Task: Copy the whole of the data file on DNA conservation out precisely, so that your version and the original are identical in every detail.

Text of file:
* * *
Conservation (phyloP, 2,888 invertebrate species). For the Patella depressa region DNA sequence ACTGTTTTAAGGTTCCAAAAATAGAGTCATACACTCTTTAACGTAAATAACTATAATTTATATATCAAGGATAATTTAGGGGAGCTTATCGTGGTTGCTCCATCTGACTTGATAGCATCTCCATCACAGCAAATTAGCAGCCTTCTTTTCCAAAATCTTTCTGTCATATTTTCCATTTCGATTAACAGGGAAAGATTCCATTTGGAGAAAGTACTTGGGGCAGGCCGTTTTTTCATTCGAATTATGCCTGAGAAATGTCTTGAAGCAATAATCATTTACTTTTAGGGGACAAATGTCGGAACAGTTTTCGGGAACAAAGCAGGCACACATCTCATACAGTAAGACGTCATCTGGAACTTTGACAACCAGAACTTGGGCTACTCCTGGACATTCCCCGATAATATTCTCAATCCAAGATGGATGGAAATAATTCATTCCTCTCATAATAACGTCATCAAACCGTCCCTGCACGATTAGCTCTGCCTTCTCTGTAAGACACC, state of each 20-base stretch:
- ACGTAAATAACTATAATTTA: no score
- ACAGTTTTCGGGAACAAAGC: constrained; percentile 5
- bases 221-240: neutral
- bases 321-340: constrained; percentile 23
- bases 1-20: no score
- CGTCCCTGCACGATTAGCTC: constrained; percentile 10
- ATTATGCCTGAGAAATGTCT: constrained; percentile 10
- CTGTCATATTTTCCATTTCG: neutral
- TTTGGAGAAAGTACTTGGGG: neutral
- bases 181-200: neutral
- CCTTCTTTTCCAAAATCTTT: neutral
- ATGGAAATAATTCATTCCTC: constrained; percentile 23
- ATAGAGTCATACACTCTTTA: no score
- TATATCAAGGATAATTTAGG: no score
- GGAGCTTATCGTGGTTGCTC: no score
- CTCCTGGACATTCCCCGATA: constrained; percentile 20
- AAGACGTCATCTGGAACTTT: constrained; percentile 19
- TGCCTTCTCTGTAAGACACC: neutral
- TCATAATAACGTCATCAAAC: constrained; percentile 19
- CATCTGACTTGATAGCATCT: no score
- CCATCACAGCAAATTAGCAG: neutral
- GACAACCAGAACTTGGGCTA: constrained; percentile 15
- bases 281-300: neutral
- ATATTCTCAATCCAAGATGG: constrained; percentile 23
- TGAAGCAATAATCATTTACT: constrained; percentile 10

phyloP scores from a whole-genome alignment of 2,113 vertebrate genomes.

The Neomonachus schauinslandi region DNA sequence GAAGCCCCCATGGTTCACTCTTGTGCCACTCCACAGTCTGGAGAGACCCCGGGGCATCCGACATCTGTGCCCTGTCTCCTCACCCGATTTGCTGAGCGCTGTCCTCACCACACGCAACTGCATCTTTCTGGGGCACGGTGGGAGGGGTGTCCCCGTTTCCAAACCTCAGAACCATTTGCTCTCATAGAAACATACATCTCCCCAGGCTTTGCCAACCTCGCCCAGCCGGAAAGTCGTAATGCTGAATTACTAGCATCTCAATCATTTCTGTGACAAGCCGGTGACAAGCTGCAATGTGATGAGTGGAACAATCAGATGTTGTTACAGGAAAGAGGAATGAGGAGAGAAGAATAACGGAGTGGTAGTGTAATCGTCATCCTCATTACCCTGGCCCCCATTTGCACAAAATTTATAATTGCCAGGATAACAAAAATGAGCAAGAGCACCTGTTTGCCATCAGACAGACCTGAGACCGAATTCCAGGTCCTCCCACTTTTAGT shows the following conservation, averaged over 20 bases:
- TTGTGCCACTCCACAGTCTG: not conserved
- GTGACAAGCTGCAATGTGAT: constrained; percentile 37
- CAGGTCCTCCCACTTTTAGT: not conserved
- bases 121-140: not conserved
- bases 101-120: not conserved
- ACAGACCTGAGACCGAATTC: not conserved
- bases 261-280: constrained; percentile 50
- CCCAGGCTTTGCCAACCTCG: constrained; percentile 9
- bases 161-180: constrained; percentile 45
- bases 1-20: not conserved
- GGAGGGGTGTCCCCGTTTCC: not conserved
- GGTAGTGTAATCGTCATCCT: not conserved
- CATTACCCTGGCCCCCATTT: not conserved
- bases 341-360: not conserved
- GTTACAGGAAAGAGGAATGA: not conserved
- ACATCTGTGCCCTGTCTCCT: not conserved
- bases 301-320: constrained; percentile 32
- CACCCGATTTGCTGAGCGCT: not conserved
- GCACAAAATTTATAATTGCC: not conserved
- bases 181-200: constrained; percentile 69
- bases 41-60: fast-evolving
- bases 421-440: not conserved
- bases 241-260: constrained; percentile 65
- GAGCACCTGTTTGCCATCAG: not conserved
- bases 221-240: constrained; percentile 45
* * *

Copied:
Conservation (phyloP, 2,888 invertebrate species). For the Patella depressa region DNA sequence ACTGTTTTAAGGTTCCAAAAATAGAGTCATACACTCTTTAACGTAAATAACTATAATTTATATATCAAGGATAATTTAGGGGAGCTTATCGTGGTTGCTCCATCTGACTTGATAGCATCTCCATCACAGCAAATTAGCAGCCTTCTTTTCCAAAATCTTTCTGTCATATTTTCCATTTCGATTAACAGGGAAAGATTCCATTTGGAGAAAGTACTTGGGGCAGGCCGTTTTTTCATTCGAATTATGCCTGAGAAATGTCTTGAAGCAATAATCATTTACTTTTAGGGGACAAATGTCGGAACAGTTTTCGGGAACAAAGCAGGCACACATCTCATACAGTAAGACGTCATCTGGAACTTTGACAACCAGAACTTGGGCTACTCCTGGACATTCCCCGATAATATTCTCAATCCAAGATGGATGGAAATAATTCATTCCTCTCATAATAACGTCATCAAACCGTCCCTGCACGATTAGCTCTGCCTTCTCTGTAAGACACC, state of each 20-base stretch:
- ACGTAAATAACTATAATTTA: no score
- ACAGTTTTCGGGAACAAAGC: constrained; percentile 5
- bases 221-240: neutral
- bases 321-340: constrained; percentile 23
- bases 1-20: no score
- CGTCCCTGCACGATTAGCTC: constrained; percentile 10
- ATTATGCCTGAGAAATGTCT: constrained; percentile 10
- CTGTCATATTTTCCATTTCG: neutral
- TTTGGAGAAAGTACTTGGGG: neutral
- bases 181-200: neutral
- CCTTCTTTTCCAAAATCTTT: neutral
- ATGGAAATAATTCATTCCTC: constrained; percentile 23
- ATAGAGTCATACACTCTTTA: no score
- TATATCAAGGATAATTTAGG: no score
- GGAGCTTATCGTGGTTGCTC: no score
- CTCCTGGACATTCCCCGATA: constrained; percentile 20
- AAGACGTCATCTGGAACTTT: constrained; percentile 19
- TGCCTTCTCTGTAAGACACC: neutral
- TCATAATAACGTCATCAAAC: constrained; percentile 19
- CATCTGACTTGATAGCATCT: no score
- CCATCACAGCAAATTAGCAG: neutral
- GACAACCAGAACTTGGGCTA: constrained; percentile 15
- bases 281-300: neutral
- ATATTCTCAATCCAAGATGG: constrained; percentile 23
- TGAAGCAATAATCATTTACT: constrained; percentile 10

phyloP scores from a whole-genome alignment of 2,113 vertebrate genomes.

The Neomonachus schauinslandi region DNA sequence GAAGCCCCCATGGTTCACTCTTGTGCCACTCCACAGTCTGGAGAGACCCCGGGGCATCCGACATCTGTGCCCTGTCTCCTCACCCGATTTGCTGAGCGCTGTCCTCACCACACGCAACTGCATCTTTCTGGGGCACGGTGGGAGGGGTGTCCCCGTTTCCAAACCTCAGAACCATTTGCTCTCATAGAAACATACATCTCCCCAGGCTTTGCCAACCTCGCCCAGCCGGAAAGTCGTAATGCTGAATTACTAGCATCTCAATCATTTCTGTGACAAGCCGGTGACAAGCTGCAATGTGATGAGTGGAACAATCAGATGTTGTTACAGGAAAGAGGAATGAGGAGAGAAGAATAACGGAGTGGTAGTGTAATCGTCATCCTCATTACCCTGGCCCCCATTTGCACAAAATTTATAATTGCCAGGATAACAAAAATGAGCAAGAGCACCTGTTTGCCATCAGACAGACCTGAGACCGAATTCCAGGTCCTCCCACTTTTAGT shows the following conservation, averaged over 20 bases:
- TTGTGCCACTCCACAGTCTG: not conserved
- GTGACAAGCTGCAATGTGAT: constrained; percentile 37
- CAGGTCCTCCCACTTTTAGT: not conserved
- bases 121-140: not conserved
- bases 101-120: not conserved
- ACAGACCTGAGACCGAATTC: not conserved
- bases 261-280: constrained; percentile 50
- CCCAGGCTTTGCCAACCTCG: constrained; percentile 9
- bases 161-180: constrained; percentile 45
- bases 1-20: not conserved
- GGAGGGGTGTCCCCGTTTCC: not conserved
- GGTAGTGTAATCGTCATCCT: not conserved
- CATTACCCTGGCCCCCATTT: not conserved
- bases 341-360: not conserved
- GTTACAGGAAAGAGGAATGA: not conserved
- ACATCTGTGCCCTGTCTCCT: not conserved
- bases 301-320: constrained; percentile 32
- CACCCGATTTGCTGAGCGCT: not conserved
- GCACAAAATTTATAATTGCC: not conserved
- bases 181-200: constrained; percentile 69
- bases 41-60: fast-evolving
- bases 421-440: not conserved
- bases 241-260: constrained; percentile 65
- GAGCACCTGTTTGCCATCAG: not conserved
- bases 221-240: constrained; percentile 45